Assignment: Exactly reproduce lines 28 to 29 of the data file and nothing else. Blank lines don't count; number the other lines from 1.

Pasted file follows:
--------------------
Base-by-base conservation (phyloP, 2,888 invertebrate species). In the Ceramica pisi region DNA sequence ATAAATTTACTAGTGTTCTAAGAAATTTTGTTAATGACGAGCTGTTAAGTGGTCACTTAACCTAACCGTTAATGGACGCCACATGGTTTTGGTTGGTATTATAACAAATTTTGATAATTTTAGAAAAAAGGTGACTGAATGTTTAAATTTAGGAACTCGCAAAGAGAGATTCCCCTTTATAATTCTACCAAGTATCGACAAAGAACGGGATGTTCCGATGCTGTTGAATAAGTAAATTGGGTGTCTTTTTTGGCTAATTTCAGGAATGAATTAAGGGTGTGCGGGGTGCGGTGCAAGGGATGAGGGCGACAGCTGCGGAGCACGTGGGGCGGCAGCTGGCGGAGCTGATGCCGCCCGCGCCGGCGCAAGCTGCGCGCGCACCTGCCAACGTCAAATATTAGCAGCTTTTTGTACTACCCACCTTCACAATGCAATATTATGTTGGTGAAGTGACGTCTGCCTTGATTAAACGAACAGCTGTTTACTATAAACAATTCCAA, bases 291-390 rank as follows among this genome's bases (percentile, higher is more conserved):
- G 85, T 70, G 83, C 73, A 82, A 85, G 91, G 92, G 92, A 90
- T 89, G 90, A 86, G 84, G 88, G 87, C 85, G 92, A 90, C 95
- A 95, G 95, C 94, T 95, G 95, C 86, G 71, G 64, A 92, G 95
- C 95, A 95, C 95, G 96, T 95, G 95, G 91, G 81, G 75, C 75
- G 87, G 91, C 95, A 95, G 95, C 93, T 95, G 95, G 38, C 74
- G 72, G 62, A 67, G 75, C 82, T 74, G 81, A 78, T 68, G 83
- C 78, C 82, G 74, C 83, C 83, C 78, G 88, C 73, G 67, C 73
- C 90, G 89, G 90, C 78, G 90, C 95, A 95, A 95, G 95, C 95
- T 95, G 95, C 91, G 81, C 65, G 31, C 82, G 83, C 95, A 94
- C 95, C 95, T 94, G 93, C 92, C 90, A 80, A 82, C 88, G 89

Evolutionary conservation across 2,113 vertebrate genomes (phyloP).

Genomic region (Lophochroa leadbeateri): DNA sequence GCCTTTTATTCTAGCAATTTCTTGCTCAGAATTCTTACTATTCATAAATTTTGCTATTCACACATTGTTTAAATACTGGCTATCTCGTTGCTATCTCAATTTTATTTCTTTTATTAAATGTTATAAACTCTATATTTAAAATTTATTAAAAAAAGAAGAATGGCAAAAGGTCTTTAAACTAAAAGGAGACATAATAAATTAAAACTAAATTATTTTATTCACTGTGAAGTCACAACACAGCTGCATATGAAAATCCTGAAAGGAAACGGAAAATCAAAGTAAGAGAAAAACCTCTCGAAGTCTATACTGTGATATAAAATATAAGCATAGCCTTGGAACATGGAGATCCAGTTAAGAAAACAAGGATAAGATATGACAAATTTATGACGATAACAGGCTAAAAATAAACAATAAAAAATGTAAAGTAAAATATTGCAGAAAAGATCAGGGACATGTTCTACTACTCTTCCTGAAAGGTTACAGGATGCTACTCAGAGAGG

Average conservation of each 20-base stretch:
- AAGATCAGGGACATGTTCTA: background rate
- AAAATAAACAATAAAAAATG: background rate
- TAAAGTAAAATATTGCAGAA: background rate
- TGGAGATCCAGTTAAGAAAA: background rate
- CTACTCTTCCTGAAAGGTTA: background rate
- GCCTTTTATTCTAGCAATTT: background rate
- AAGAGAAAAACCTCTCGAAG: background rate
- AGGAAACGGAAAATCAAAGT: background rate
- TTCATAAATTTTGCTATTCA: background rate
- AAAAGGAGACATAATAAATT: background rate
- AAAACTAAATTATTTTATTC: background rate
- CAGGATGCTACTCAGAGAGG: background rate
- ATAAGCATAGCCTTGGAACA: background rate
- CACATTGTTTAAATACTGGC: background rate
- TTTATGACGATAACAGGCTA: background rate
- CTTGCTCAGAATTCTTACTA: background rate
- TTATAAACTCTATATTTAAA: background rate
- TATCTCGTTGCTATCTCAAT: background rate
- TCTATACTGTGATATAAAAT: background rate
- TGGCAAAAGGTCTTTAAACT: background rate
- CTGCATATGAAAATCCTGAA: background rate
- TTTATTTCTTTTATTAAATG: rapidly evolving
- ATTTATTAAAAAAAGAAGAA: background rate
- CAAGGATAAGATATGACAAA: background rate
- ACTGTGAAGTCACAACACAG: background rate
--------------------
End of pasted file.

- CACATTGTTTAAATACTGGC: background rate
- TTTATGACGATAACAGGCTA: background rate